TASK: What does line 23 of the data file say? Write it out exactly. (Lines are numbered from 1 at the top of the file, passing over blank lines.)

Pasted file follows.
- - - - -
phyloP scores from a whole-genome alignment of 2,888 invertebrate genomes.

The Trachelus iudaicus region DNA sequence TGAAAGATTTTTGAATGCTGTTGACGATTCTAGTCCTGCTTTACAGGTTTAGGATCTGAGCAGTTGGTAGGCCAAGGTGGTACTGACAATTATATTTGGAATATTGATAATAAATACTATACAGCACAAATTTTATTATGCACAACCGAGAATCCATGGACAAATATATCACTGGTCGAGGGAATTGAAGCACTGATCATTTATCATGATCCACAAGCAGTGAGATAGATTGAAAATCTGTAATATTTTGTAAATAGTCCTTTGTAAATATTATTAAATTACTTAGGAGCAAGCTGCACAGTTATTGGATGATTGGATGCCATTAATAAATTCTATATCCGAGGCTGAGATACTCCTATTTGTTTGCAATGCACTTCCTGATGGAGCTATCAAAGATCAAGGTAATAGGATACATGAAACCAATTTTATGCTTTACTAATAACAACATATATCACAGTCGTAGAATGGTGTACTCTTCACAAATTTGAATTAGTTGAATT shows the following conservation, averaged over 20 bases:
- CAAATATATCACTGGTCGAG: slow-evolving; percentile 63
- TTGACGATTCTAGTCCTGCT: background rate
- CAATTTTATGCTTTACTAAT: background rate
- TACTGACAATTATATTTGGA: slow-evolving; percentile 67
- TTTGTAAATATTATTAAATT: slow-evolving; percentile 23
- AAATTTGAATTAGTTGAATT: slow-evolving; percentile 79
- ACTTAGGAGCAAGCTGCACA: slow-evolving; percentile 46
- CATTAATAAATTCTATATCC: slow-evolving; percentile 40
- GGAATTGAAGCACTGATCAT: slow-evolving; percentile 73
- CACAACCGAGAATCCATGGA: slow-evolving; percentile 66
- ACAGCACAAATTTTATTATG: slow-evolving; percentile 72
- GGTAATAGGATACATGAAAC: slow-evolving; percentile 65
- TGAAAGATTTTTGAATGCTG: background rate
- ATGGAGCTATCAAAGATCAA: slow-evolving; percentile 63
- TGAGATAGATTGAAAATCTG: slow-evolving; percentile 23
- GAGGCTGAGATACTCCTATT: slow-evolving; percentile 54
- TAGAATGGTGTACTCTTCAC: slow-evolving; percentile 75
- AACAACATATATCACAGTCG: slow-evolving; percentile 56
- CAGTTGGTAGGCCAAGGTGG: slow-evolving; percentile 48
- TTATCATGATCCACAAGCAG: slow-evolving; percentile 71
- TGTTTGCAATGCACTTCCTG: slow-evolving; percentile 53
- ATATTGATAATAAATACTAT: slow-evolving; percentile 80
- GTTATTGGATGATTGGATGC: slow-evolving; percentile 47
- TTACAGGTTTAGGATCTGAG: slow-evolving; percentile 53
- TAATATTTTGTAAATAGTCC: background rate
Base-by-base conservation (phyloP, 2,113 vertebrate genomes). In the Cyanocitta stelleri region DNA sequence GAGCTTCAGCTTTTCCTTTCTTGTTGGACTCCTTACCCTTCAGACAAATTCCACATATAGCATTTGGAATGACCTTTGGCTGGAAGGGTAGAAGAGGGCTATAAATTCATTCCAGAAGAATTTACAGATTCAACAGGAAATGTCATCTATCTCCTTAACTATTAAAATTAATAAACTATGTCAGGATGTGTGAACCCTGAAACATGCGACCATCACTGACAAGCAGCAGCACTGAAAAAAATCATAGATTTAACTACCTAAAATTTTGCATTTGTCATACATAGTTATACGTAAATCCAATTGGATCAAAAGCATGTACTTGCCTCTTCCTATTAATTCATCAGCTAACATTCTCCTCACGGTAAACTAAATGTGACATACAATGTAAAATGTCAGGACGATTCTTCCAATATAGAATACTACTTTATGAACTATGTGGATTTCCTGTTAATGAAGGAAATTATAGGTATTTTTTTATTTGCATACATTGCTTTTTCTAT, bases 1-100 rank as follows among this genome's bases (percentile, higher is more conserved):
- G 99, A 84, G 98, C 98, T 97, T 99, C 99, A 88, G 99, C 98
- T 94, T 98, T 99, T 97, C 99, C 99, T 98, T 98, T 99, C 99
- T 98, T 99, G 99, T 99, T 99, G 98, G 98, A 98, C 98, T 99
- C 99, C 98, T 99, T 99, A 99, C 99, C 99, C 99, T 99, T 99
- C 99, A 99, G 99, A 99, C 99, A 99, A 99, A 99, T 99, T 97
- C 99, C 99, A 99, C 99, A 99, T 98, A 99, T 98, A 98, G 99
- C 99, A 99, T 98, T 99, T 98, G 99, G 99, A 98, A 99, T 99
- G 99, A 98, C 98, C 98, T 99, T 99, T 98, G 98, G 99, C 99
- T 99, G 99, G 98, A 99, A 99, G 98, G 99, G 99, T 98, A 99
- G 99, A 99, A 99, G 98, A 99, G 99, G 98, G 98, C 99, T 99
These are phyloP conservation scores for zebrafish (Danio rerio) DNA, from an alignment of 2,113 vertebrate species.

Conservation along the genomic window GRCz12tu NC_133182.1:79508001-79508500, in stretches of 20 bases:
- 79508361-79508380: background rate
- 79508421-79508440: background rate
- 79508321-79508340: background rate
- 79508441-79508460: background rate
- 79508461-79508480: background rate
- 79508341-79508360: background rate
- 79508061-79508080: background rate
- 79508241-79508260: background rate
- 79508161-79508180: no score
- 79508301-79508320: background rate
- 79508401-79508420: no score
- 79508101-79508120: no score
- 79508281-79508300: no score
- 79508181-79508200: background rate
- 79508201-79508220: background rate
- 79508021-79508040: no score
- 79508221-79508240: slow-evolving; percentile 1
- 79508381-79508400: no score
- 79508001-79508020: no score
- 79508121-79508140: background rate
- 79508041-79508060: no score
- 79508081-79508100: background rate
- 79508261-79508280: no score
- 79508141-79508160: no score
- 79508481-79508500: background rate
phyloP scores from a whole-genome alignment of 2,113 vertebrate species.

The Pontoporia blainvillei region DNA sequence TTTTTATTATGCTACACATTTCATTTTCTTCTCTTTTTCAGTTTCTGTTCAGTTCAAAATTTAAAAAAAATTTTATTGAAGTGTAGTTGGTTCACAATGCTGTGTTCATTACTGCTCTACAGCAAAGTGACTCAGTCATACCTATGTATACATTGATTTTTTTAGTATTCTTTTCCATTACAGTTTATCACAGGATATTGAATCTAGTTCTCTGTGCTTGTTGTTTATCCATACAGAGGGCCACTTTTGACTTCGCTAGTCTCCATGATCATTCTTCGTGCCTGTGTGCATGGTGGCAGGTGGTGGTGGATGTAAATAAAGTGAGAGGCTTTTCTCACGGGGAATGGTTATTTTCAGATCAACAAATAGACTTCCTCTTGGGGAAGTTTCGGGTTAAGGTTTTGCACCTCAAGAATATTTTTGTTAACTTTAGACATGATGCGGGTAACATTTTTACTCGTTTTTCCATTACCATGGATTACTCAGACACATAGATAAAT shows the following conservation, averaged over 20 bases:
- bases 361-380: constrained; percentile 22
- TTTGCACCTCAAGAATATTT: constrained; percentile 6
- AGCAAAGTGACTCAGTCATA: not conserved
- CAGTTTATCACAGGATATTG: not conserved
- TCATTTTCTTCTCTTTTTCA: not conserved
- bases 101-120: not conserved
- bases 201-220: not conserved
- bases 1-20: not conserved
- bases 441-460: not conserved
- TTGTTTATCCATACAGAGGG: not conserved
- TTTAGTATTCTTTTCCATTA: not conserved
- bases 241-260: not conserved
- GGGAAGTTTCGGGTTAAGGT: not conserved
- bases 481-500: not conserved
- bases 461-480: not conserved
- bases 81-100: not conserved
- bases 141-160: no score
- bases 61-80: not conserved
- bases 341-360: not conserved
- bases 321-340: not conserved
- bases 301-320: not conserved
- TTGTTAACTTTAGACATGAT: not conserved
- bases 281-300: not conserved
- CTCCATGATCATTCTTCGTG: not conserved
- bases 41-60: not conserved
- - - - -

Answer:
- TGTTTGCAATGCACTTCCTG: slow-evolving; percentile 53